All people that are governed have a right to overthrow their governor if their rights are not protected. In today’s world, we are taxed at a rate unimaginable by the Founding Fathers. We have atrocity after atrocity perpetrated against us. Rebellion does not always have to be with fire and bullets like the Easter Rising and American Revolution, but we cannot continue to allow our rights to be curbed in the name of security and safety. As Thomas Jefferson put it “I prefer dangerous freedom over peaceful slavery.” We should all seek such freedom and the ability to decide our own destiny free from intrusion by a government, that may as well be foreign. Revolution can come through the ballot box such as the Civil Rights Movement. Revolution can be peaceful such as Gandhi’s liberation of India. Only if necessary must a revolution be violent. Let us not suffer to be ruled, but to be rulers of our own lives. A revolution is needed to be freed from the bureaucratic quagmire and corrupt governance that plagues this nation.


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5 Nationalist Movements to Watch

By Colin Louis | U.S.

All around the globe nationalism is on the rise. The ideas of right wing populism and nationalism are starting to grow into large movements all over the free world. People are beginning to shift to these ideas. The following five countries are turning nationalist.

5. The UK

Recently, the U.K has shown signs of shifting further to the nationalist right. The Brexit vote provided evidence that the UK is moving further towards nationalism and populism. Brexit clearly signals that nationalism and euroskepticism is on a significant rise in the U.K. The recent UKIP leadership election could help them continue this.

4. Ireland

Irish politics serves as a reminder that nationalism comes in different forms. In the case of Ireland, it’s left nationalism with much momentum. The concept of left nationalism is a form of socialism mixed with nationalism, not to be confused with National Socialism, which is a far more authoritarian belief. Sinn Féin, led by Garry Adams, won around 14% of the vote in the recent 2016 election. Sinn Féin did very well compared to its past performance and that of other less nationalist parties. 14% might not sound like much, but the ruling party, Fine Gael, only received around 36% of the vote.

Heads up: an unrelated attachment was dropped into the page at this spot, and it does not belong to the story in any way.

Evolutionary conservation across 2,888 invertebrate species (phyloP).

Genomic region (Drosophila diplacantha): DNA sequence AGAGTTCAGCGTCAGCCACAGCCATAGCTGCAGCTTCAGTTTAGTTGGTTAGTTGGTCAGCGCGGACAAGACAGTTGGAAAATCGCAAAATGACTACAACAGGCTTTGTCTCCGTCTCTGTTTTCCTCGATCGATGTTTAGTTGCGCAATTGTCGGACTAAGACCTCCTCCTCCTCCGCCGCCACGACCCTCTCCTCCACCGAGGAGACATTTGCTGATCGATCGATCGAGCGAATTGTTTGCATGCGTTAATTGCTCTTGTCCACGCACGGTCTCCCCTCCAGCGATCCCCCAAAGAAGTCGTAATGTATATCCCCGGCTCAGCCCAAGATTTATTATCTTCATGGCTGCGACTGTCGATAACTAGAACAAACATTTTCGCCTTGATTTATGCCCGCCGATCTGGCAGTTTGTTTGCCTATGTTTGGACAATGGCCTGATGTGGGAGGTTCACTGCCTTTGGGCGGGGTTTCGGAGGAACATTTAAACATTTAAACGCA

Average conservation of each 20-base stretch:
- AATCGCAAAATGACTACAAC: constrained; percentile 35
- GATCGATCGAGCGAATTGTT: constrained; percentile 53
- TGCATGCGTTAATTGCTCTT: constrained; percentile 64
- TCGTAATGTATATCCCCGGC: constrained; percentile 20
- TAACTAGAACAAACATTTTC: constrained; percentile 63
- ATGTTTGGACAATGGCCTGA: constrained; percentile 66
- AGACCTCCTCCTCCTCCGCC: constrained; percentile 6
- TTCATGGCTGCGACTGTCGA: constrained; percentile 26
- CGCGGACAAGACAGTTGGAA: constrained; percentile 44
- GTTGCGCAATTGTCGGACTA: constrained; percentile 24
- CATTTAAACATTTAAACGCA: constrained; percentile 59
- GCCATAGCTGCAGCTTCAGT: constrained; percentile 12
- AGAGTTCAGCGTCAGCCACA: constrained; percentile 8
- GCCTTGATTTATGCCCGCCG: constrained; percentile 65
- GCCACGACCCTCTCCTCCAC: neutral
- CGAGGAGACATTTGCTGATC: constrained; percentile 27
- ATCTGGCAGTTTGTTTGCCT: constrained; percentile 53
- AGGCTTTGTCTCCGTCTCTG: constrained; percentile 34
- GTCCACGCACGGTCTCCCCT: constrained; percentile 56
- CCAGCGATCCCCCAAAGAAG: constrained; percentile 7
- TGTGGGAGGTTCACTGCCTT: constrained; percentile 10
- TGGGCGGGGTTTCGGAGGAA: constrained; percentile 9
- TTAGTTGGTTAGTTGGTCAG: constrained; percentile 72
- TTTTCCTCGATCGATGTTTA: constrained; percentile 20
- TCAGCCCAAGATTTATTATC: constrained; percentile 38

3. Germany

In the most recent German elections, the new nationalist party, Alternative Für Deutschland (AFD), won a considerable amount of seats in the German parliament. This sent a signal to incumbent Chancellor, Angela Merkel, that the German people are moving further from the European Union and her administration. Germany has always attempted to stray away from their Nazi history and refrain from nationalist movements. Although the election of AFD provides evidence that Germany is losing this mindset.

2. America

The recent election of Donald Trump as President of the United States signals a shift further towards his movement of American nationalism. The policies Trump promised he would put in place, such as protectionist trade deals with China, are designed to put America over the rest of the world. The movement Trump sparked now runs rampant through the Republican Party. The Republican Party didn’t necessarily hold these views until Trump nearly hijacked the party. His America first movement destroyed the Party establishment and put these ideas into action.

1. Netherlands

The one that may surprise people the most is the Netherlands. The once center left nation recently took a swing right in the 2017 elections when Garret Wilders and the Party for Freedom ran a hard anti Islam and European Union campaign. Wilders has come out in support of banning the Koran, even going as far as to compare the book to Mein Kampf. Wilder’s Party won enough seats to place them as the opposition party in the Dutch House of Representatives. Even parties that have never run a hard line anti- Islam campaign are shifting in support of more nationalist ideas. Prime Minister Mark Rutte put out an advertisement that stated, “act normal or leave.” Rutte later said that this wasn’t meant to attack ethnic groups, but instead people who did not share their values. This signals that Wilder’s nationalist movement has spread most everywhere in the Netherlands.